The trustees must also draw up a schedule, and attempt to agree it with the employer, specifying the contributions which the employer must make, and the timetable when the payments must be made. If the schedule of contributions is not honoured, the trustees are required under Section 59 to give notice to OPRA within one month, and to the scheme members within three months

Employer trustees wear two hats (as, indeed, do member trustees or trade union nominees). But it is very clear that when the people concerned are acting on trust business they must leave their function as employer at the door. All trustees must act in the best interests of the beneficiaries and for this reason, whatever the 1aw says about the power to act by majority trustee decisions are usually taken uuanimouslv and if there is a split between employer and employee representatives, it is a strong indication that one side or the other is acting in the sectional interests of the body which appointed them.

It used to he the case that the employer could exercise some residual control by virtue of the usual arrangement that the trustees were appointed, and could he removed by the employer.

The employer's power to appoint the trustees is now significantly constrained by the obligations teased upon the trustees (not the employer), under Sections 16 to 21 of the Pensions Act 1995 to appoint member nominated trustees (or member nominated directors in the case of the trustee company).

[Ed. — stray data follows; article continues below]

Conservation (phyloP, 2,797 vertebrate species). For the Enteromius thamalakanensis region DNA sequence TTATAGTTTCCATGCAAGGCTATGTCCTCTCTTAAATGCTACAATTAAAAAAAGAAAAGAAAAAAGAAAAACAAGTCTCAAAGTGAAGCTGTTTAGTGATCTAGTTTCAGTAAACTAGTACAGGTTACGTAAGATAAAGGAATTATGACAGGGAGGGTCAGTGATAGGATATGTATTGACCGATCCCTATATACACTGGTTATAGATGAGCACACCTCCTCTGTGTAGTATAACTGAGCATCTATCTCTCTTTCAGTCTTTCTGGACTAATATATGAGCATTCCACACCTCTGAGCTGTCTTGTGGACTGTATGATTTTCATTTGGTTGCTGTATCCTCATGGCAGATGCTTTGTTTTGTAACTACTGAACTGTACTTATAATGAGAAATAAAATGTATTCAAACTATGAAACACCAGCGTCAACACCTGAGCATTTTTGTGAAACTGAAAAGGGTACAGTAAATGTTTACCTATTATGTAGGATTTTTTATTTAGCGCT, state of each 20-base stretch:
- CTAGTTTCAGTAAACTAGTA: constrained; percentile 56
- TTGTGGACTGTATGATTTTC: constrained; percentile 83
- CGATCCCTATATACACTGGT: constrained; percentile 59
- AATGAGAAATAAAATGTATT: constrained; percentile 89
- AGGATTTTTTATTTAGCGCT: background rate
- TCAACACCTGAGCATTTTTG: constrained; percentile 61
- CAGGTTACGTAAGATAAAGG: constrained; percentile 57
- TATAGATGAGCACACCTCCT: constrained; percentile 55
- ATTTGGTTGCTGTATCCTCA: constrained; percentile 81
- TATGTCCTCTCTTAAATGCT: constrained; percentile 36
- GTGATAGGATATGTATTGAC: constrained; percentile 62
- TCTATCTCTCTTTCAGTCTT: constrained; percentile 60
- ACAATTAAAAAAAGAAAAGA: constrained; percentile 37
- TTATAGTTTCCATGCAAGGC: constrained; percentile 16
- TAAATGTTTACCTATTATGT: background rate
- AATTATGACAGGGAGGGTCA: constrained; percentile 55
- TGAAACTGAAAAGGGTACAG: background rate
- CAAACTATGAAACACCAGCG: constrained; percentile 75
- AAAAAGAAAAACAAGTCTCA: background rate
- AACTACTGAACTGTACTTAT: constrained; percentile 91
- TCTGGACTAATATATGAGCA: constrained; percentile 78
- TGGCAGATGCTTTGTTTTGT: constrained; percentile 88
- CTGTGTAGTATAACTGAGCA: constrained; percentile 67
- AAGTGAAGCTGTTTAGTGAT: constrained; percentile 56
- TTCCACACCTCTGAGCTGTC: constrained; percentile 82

The provisions are extremely complex but to summarise them:

i) Unless the employer opts out, at least one third of the trustees/directors must he elected by the members of the scheme, with a minimum of two (one in a scheme with less than 100 members).

ii) The employer can opt out by making "alternative arrangements". These will only apply if they are approved by the members of the scheme.

iii) If the employer makes no proposal, or if a proposal is not accepted, the trustees have their own power to adapt the statutory regime.

Ultimately, control of the scheme almost inevitably rests with the employer at least to this extent: it is only in the rarest of cases that the employer's right to terminate the scheme is constrained by the need to obtain trustee consent (or is constrained by any provision in the contracts of employment of the members).


The relationship between the employer and active employees is, of course, dictated by the terms of the contract of employment. The relationship between the employer and other beneficiaries (former employees, and family

members) is probably also dictated by the contracts of employment which formerly subsisted. Usually, the employer's obligations to the members of the scheme are limited not by an express provision, but by the implied obligation of good faith.

It is a breach of good faith to make blanket decisions regarding the manner in which the employer will exercise its discretion for the future: each case must be looked at on its own merits. A typical case is where the employer decides that it will never approve ill health retirements based on, for instance, chronic fatigue syndrome.

Quite apart from the obligations which the employer owes under the contract of employment, the members of the scheme have an independent right to enforce the provisions of the deeds and rules. If the employer is in breach

of those obligations, or of its statutory obligations, the members of the scheme may enforce them by commencing proceedings in Court or by making complaints to the Pensions Ombudsman.